January 1865, with the American Civil War in its fourth year, two months after Abraham Lincoln's re-election, there is much to be done, a nation to be remade in a new form. Lincoln - directed by Steven Spielberg from Tony Kushner's screenplay, based in part on a biography by Doris Kearns Goodwin - depicts the true events confronting the president and his monumental political challenge to amend the United States Constitution to permanently abolish slavery.
William Makepeace Thackeray’s 1844 novel The Luck of Barry Lyndon relates the colorful adventures of an Irish itinerant who tries his hand at war, gambling, and financially profitable marriage while traveling through 18th-century Europe. Stanley Kubrick’s 1975 adaptation, like many of the director’s other films (including Paths of Glory, Dr.
42 is so schmaltzy, clean-cut, clean-living, and well brought up that it makes sentimental 1940s-made baseball biopics with Jimmy Stewart (The Stratton Story) or Gary Cooper (The Pride of the Yankees) seem positively cynical and bawdy in comparison.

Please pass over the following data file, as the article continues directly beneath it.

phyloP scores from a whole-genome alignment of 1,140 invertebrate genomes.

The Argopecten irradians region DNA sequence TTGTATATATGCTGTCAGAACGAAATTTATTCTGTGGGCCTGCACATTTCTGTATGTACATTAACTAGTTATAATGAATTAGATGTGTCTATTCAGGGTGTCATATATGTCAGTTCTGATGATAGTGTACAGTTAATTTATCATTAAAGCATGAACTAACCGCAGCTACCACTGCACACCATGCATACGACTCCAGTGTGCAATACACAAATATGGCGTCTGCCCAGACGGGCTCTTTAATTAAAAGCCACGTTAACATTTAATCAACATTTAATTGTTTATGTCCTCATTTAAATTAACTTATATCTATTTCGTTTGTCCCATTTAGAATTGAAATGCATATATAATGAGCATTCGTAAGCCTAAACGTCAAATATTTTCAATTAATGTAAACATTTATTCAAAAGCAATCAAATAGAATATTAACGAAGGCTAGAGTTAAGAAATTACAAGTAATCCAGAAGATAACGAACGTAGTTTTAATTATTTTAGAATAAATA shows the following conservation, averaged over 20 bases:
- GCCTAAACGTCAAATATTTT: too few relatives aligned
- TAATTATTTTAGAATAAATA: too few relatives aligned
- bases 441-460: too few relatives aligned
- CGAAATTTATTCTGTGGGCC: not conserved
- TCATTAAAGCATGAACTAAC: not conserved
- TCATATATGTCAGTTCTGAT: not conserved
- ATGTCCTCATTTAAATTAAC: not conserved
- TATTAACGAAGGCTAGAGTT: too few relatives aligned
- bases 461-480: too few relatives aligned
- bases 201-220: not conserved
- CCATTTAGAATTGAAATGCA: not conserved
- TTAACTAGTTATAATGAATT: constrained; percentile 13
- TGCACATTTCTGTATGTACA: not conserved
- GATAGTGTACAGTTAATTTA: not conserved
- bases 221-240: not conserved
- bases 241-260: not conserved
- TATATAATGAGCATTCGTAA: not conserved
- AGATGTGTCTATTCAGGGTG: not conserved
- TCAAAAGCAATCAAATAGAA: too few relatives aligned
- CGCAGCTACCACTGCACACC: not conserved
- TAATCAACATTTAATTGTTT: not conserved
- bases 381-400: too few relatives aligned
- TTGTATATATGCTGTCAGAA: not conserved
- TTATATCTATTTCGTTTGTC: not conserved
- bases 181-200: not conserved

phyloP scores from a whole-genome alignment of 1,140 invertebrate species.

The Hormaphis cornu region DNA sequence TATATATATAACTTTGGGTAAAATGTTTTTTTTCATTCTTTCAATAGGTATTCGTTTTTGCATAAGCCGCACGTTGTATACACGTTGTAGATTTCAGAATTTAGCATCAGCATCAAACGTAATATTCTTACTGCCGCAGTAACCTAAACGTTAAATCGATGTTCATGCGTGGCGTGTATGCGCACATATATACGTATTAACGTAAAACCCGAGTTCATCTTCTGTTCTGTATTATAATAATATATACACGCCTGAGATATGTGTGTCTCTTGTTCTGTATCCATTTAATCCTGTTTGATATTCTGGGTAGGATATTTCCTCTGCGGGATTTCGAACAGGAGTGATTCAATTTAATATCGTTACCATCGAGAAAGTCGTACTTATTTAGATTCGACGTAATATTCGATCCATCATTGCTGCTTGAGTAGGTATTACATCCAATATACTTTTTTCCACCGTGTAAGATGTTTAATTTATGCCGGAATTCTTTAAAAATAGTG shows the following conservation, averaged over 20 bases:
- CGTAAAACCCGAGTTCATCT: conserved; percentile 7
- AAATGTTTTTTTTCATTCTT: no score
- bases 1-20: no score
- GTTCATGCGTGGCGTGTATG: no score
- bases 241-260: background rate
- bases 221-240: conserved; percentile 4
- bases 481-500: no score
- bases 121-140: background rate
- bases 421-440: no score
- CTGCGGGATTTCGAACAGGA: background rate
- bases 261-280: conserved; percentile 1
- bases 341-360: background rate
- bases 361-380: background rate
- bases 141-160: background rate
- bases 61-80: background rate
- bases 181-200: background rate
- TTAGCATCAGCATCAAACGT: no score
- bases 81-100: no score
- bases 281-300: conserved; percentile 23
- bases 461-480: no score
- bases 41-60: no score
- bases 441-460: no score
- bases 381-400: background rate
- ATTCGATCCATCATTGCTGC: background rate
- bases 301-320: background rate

In 2074 time travel is a marvelous reality — and has therefor been immediately banned. As is always the case with laws, though, hoods rarely heed inhibitions and use the technology to dispose of enemies by sending them back thirty years to 2044 for execution by Loopers. In the future, no body no murder. In the past, no citizen no crime.
Happy Feet (Warner HD DVD). Looking bizarrely realistic at times, the creatures of Happy Feet seem to almost come off the screen, their bodies are so three-dimensional. Each figure is incredibly detailed, with individual feathers and fur hairs visible. And it's not just birds and beasts.
Tarantino XX contains eight films chosen by writer-director Quentin Tarantino to illustrate the first 20 years of his career from 1992-2009 - pretty much his entire auteur oeuvre - that has brought joy to lovers of cinema and inspiration to filmmakers everywhere.
I'll spare you my memories of when I first saw The Wizard of Oz - you'll hear plenty of that malarkey in the many documentaries here - and just cut to the chase by saying that this is a stupendous-looking transfer on Blu-ray Disc, in honor of the Hollywood classic's 70th anniversary.